The Northern Ireland Human Rights Commission has just produced a six-page leaflet about a Bill of Rights for Northern Ireland and this has been distributed as a 'supplement' in daily newspapers. The supplement states that:
The proposal for a Bill of Rights for Northern Ireland was a key commitment of the 1998 Belfast (Good Friday) Agreement.
Meanwhile, according to Newton Emerson in the Irish News today, the Northern Ireland Human Rights Consortium is carrying out a telephone poll and has distributed a pre-printed reply to the Bill of Rights consultation exercise which claims:
Under the Agreement we should have one.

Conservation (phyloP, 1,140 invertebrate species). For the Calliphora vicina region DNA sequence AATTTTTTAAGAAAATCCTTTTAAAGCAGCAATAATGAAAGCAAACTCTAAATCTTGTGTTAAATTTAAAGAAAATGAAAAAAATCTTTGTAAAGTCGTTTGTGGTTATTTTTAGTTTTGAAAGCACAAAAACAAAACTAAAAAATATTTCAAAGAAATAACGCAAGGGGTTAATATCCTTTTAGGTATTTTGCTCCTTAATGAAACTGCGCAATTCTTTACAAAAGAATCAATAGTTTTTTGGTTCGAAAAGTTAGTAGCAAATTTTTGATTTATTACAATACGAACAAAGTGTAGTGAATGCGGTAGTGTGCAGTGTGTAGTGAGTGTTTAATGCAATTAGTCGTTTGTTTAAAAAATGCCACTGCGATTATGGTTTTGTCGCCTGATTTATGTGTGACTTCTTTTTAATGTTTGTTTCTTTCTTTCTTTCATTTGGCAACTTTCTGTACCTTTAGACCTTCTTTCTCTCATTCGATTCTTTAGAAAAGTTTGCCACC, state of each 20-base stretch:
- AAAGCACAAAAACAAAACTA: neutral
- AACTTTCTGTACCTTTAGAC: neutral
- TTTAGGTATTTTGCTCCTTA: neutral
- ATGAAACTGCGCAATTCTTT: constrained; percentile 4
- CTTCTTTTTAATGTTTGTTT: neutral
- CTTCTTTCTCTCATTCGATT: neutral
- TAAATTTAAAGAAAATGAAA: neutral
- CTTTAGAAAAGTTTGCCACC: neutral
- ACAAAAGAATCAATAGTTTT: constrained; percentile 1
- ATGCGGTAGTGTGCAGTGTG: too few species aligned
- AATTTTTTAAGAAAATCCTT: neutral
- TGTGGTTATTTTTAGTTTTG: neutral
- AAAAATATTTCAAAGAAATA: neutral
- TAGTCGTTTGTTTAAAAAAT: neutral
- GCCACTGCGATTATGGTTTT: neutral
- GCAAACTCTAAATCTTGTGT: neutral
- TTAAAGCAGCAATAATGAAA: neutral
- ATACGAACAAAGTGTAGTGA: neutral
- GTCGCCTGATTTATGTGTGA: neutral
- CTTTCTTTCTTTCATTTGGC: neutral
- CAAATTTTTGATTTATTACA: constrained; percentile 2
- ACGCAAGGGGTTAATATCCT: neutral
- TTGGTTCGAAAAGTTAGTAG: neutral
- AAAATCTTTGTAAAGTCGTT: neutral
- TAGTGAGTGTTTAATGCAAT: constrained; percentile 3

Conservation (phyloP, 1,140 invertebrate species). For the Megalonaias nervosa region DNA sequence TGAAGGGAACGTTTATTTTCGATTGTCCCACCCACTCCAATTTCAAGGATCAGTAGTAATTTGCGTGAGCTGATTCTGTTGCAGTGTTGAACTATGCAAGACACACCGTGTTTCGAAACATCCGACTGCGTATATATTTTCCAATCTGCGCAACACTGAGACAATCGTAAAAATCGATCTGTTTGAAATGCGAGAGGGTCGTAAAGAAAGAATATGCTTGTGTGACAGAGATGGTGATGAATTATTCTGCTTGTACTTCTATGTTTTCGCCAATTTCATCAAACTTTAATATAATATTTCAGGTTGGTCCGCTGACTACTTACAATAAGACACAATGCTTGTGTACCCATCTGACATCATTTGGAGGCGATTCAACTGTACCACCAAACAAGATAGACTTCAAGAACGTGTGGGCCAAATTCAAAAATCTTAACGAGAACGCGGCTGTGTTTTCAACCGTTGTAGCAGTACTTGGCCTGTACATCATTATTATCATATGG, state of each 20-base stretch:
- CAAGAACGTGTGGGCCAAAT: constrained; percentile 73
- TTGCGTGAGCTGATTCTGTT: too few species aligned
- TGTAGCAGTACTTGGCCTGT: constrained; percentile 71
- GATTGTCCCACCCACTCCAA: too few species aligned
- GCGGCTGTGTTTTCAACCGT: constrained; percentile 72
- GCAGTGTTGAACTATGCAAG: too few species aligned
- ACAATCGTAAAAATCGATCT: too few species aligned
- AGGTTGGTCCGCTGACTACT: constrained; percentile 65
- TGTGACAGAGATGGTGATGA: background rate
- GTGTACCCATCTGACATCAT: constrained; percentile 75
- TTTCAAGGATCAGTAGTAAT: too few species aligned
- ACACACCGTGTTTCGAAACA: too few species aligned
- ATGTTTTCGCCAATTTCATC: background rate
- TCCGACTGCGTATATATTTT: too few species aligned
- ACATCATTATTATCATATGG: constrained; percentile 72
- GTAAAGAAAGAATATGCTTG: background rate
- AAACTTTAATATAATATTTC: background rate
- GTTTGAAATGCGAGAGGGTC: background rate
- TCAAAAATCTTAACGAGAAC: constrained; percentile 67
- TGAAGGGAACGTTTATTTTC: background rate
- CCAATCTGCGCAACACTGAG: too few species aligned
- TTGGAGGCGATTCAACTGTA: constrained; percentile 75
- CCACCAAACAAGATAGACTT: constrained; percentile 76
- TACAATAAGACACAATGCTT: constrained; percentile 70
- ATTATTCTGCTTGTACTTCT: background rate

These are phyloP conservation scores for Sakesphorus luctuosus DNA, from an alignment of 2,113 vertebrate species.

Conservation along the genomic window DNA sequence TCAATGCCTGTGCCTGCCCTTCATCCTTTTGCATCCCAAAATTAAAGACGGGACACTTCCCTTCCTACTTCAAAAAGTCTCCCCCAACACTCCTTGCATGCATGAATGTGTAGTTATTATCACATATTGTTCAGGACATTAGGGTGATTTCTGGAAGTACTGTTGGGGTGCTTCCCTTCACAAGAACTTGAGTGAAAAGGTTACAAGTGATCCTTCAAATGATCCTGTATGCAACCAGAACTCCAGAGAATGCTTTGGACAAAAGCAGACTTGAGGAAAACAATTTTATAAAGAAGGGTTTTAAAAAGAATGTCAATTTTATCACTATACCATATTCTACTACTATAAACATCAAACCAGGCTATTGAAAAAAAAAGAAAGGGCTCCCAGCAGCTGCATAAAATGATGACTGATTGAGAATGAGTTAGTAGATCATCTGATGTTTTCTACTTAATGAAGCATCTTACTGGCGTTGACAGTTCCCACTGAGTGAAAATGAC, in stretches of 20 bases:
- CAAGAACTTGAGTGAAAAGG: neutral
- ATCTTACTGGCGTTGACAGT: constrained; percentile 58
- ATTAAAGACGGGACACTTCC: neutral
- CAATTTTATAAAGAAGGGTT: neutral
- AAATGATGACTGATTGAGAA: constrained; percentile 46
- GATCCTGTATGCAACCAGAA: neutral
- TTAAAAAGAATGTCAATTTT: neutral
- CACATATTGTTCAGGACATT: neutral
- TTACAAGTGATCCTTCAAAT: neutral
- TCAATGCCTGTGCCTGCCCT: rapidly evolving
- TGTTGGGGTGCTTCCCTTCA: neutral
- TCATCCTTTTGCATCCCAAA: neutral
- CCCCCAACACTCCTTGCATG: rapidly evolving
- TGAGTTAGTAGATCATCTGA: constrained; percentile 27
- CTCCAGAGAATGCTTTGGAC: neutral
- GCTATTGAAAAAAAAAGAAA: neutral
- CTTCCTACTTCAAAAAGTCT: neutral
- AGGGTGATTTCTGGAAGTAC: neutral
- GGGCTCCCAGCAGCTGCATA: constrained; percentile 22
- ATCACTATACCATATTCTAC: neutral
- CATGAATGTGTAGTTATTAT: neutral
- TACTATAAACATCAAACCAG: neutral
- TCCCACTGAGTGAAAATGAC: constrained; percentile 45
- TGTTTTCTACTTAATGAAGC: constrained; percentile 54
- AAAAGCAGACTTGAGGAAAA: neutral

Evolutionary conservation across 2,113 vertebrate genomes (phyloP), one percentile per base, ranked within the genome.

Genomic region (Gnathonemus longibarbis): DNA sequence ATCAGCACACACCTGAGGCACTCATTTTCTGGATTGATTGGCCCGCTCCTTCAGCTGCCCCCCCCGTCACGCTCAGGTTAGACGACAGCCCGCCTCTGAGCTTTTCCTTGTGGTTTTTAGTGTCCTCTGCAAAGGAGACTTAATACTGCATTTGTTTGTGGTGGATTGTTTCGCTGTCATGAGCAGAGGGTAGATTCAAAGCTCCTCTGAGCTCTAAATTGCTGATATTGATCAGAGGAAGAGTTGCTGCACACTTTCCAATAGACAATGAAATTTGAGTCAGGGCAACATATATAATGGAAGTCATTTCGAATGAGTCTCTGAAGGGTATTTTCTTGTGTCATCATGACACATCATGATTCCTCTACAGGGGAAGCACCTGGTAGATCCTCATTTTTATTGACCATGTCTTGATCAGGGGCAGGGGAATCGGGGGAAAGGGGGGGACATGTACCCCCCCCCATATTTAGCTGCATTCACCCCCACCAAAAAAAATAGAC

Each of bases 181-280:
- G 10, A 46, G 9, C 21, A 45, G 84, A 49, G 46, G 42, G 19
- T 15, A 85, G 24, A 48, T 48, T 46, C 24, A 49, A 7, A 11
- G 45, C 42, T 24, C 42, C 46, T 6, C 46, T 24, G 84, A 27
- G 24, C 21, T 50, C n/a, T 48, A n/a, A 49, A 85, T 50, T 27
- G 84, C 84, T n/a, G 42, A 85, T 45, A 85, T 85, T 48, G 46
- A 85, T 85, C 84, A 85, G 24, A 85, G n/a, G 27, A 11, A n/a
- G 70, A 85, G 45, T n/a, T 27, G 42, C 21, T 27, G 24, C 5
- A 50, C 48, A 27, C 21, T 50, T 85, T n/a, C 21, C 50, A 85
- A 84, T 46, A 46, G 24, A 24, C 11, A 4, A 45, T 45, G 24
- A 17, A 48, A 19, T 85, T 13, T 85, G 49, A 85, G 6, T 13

Both organisations, one a public body and the other a lobby group, claim that a Bill of Rights was a commitment in the Belfast Agreement. In fact the Belfast Agreement says no such thing.
The Agreement refers to 'the European Convention on Human Rights (ECHR) and any Bill of Rights for Northern Ireland supplementing it'. That wording is very particular and contemplates the possibility of a Bill of Rights but it does not constitute a commitment, never mind a 'key commitment'.
There is a long tradition of human rights commitments in the British Isles, including the Bill of Rights that arose from the Glorious Revolution. Moreover the ideas of the Scottish Enlightment, through the teaching of the Ulster-born philosopher Francis Hutcheson, shaped the American concept of human rights and liberties. However in recent years we have seen the emergence in Northern Ireland of a 'human rights sector' or 'human rights industry' dominated by the far-left and by Irish nationalists, who use 'human rights' to further their own political agendas. In so doing they damage the cause of genuine human rights.